There was a romance between two characters that, frankly, didn’t happen fast enough! I was willing the two of them on from the start!

The book took a while to read, but I would certainly recommend that you give it a read yourself (this review certainly isn’t doing the book justice.)

I’ll be sure to look out for the next books in the trilogy!

Waywalkers – Catherine Webb

•September 9, 2013 • Leave a Comment

Sam Linnfer works part time at a London university as a translator of obscure ancient texts. He’s a quiet chap with a few friends here and there, and an affection for cats. 

He’s also immortal and the Son of Time. You might know him better as Lucifer, the Devourer of Souls, or the Devil.

And with all the gods in Heaven about to go to war over ownership of Earth, you’re going to be extremely glad he’s not exactly the person legend makes him out to be.

The Elder Gods have risen. The Firedancers have been called forth. The armies of Heaven are stirring. The ultimate battle has begun.

to survive, Earth will need more that just sympathy for the devil…

“An eagle scared of heights.” That was how one colleague summed up Sam Linnfer. “Probably has a mad wife in the attic too.”

Rating: 3/5 – It was a book that often left me longing to continue reading, exciting plot turns and the likes, however I don’t want to score it higher than average, because that’s what, in my heart of hearts, I believe it to deserve.

Despite this, I would recommend the book to people, especially those who like the kind of mythology/fantasy genre.

Sam Linnfer, an immortal of many identities, wakes one morning to terrible news – his ‘sister’ Freya has been brutally murdered. This news shocks him into finding out her killer before they strike again, and he travels across Earth, Hell and Heaven, following his only lead, a postcard sent to Freya shortly before her untimely death, to reveal shocking secrets about himself and his (albeit extended) family.

Admittedly, my first thought having finished this book, was along the lines of “Finally, it’s over.” Not that it was a tortuous thing to have read it, but that its pages seemed to never end. I’ve poured all my free time into reading this book, and ow I’ve finally managed to finish it, I feel a great deal of relief. However, I have to admit, I did love the characters, and though the story didn’t progress as fast as I’d have liked it to, it was still a very excellent idea.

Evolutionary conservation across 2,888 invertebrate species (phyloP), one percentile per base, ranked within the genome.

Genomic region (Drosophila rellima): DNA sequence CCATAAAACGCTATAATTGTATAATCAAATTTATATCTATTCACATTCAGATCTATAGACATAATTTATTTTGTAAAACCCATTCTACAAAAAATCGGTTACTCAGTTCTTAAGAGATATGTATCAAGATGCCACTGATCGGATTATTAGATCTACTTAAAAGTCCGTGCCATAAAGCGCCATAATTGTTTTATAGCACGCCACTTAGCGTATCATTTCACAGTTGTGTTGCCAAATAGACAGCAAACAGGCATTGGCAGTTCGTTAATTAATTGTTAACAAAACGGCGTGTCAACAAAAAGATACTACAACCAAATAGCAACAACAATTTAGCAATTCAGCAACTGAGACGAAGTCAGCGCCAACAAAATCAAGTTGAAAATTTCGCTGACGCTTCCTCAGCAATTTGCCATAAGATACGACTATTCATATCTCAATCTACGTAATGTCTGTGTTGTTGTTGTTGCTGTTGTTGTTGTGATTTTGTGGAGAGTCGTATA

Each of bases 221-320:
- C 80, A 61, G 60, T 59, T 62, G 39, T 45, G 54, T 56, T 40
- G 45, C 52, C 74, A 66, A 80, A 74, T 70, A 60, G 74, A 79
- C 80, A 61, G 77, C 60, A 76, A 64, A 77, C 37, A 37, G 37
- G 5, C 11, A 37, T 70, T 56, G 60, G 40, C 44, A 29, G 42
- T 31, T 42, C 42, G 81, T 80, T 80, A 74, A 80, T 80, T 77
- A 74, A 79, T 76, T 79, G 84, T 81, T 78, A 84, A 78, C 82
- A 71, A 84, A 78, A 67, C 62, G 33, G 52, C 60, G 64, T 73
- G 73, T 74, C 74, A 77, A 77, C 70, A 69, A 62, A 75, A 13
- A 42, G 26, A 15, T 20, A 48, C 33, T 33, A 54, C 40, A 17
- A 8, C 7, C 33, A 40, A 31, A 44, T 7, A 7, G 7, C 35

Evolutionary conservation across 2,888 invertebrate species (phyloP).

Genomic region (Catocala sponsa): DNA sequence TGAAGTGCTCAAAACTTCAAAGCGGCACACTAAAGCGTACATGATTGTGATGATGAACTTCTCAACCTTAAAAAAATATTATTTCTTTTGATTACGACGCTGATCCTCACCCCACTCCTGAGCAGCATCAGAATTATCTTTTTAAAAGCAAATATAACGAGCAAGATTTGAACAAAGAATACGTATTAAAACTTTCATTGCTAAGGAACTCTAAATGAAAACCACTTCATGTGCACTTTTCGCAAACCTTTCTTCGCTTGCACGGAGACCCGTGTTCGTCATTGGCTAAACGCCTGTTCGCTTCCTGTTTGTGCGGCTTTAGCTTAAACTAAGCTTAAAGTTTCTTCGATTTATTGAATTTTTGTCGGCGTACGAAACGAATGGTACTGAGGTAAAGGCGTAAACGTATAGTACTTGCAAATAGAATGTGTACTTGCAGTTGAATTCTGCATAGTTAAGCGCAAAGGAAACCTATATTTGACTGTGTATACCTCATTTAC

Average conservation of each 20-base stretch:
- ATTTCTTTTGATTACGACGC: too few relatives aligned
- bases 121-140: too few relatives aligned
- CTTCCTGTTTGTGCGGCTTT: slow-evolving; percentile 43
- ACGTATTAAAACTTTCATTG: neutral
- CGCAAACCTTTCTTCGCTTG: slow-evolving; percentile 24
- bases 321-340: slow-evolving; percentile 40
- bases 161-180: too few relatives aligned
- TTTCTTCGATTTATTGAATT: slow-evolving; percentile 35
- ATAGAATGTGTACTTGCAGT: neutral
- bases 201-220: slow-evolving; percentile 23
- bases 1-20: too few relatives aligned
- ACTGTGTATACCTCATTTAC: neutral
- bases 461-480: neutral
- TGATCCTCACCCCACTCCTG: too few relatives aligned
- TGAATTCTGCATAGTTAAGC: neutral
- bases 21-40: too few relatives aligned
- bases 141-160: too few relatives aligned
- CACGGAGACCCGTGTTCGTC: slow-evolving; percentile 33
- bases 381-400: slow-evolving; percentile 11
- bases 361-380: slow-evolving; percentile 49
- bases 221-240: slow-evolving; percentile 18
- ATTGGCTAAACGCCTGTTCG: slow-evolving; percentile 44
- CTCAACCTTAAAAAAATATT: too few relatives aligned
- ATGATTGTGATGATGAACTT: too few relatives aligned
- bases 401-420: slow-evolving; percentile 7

The author’s writing style took a while to get used to, with long run on sentences, skips in time and a lack of worldbuilding. Plus, many of the things mentioned in the blurb were not touched upon in the book itself, for example the ‘armies of Heaven’, Sam’s love of cats (which I was rather disappointed not to have picked up on!) and the ‘Firedancers’ (although they were included, they were few and far between, and certainly not as dangerous as the blurb made them seem to be!). It is, in my opinion, one of those books that leaves you feeling – on more than one occasion, I might add – that it isn’t actually the first of a series, although it most definitely is. The amount of foreknowledge expected of the reader was just a little too high for my liking.

The characters! They really struck a chord with me, I feel they are really well created and perfectly described. I picture Sam to look like Sam Winchester (Supernatural, Season 1!) wearing BBC Sherlock’s signature black coat and scarf, although he may have been described differently in the book. 

Story-wise, Waywalkers was very much your typical fantasy tale. It had the supernatural beings, the spirits, angels and jinn, and all the travelling between worlds that would be expected from a book of its genre. There was also the mythological aspect of the story – many of the characters had some bearing to legend, whether it be just their names or something more.

All in all it was a decent read, though I don’t feel compelled to continue the series.

So, this is hello.

•August 31, 2013 • Leave a Comment

My name is Lucy, and I’m aiming to read and review fifty books this coming school year. 

Reading wise, I have had a very productive summer, having read a total of nine books in five weeks. This relative success spurred me on to creating this blog and this challenge.

The books I read this summer were as follows:

  1. Eve & Adam – Michael Grant/Katherine Applegate
  2. Virals – Kathy Reichs
  3. Shift – Kim Curran
  4. Seizure – Kathy Reichs
  5. Code – Kathy Reichs
  6. BZRK – Michael Grant
  7. Unwholly – Neal Shusterman
  8. Confessions of a Murder Suspect – James Patterson
  9. Earth Girl – Janet Edwards

The Virals series by Kathy Reichs were by far my favourite, and would definitely recommend them to others. Confessions of a Murder Suspect and Earth Girl were also great books, once I got into the story I never put it down.

Unfortunately, I didn’t think to review them properly before returning them to the library.

The next book I’m reading is Waywalkers by Catherine Webb. I’ll be sure to post here when I’ve finished it. Until then, it’s goodbye!